In 2006, the FDA approved the shingles vaccine for people 60 and over. In 2011, after reviewing new data on the safety and effectiveness of the vaccine in the 50-59 age group, the FDA amended its approval to include people 50 to 59.
The CDC, which establishes official public health guidelines, has concluded that vaccinating after 60 prevents most cases of shingles. CDC concluded that waiting until age 60, would prevent more cases an complications, including a condition called postherpetic neuralgia, which causes chronic and often intense burning pain from nerves damaged by the virus. Medicare and most insurance plans follow the CDC’s recommendations.
Each year about 1 million Americans get shingles, and most of them are over 50. Most carry the varicella zoster virus, which causes chicken pox and herpes zoster or shingles. Immune systems keep it in check until aging occurs and the immune systems weaken known as immune senescence and the virus can break out causing shingles.
The single best reason to get the shot at 50 is to protect yourself when the risk of shingles and its complications first begins to climb. The vaccine works by stimulating the immune system which increases its strength and offers more protection. Typically when given at the earlier age, the vaccine is more effective. In people who were 60 too 69 other research showed the vaccine was about 51 percent effective. Another issue is researches don’t yet know exactly how long protection from the vaccine lasts. The current suggestion is 8 years. There is currently no evidence that a booster will work.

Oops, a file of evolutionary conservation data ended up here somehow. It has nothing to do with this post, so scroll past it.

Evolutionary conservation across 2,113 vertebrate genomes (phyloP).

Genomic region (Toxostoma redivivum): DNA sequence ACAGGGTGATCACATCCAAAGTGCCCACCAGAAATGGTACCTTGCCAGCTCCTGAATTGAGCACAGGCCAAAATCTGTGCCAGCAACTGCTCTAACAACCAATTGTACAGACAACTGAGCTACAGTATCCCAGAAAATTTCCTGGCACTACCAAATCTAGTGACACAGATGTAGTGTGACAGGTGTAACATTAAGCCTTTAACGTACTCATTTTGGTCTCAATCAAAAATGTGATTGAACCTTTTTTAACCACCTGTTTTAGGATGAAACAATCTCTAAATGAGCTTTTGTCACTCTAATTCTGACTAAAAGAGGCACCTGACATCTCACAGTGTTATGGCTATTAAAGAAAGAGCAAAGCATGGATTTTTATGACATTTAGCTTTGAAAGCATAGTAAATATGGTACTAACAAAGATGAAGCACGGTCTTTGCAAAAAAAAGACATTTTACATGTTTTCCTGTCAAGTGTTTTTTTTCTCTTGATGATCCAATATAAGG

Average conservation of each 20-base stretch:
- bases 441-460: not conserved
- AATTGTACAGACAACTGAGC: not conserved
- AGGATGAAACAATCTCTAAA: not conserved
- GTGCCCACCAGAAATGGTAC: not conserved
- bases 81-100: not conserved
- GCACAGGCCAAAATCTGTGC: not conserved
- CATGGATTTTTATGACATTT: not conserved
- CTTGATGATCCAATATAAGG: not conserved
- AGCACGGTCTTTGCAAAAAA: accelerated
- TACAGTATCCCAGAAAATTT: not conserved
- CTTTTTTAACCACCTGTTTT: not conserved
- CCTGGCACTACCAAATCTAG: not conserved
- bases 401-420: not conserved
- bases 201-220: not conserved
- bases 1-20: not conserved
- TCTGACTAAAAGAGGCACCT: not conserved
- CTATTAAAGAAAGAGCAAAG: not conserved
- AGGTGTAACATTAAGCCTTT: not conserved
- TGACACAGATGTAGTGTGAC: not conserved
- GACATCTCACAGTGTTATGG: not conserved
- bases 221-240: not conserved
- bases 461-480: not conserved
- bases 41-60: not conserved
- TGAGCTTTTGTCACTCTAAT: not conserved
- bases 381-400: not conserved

Signs of shingles include:
Pain, burning, numbness or tingling, usually in one location on one side of the body.
A red rash that leads to clusters of tiny, fluid-filled blisters typically around one side of the torso, but can also occur around one eye or on one side of thee face and neck.
Less commonly, headache, fever and sensitivity to light.
Novmber 2015 aarp.org/bulletin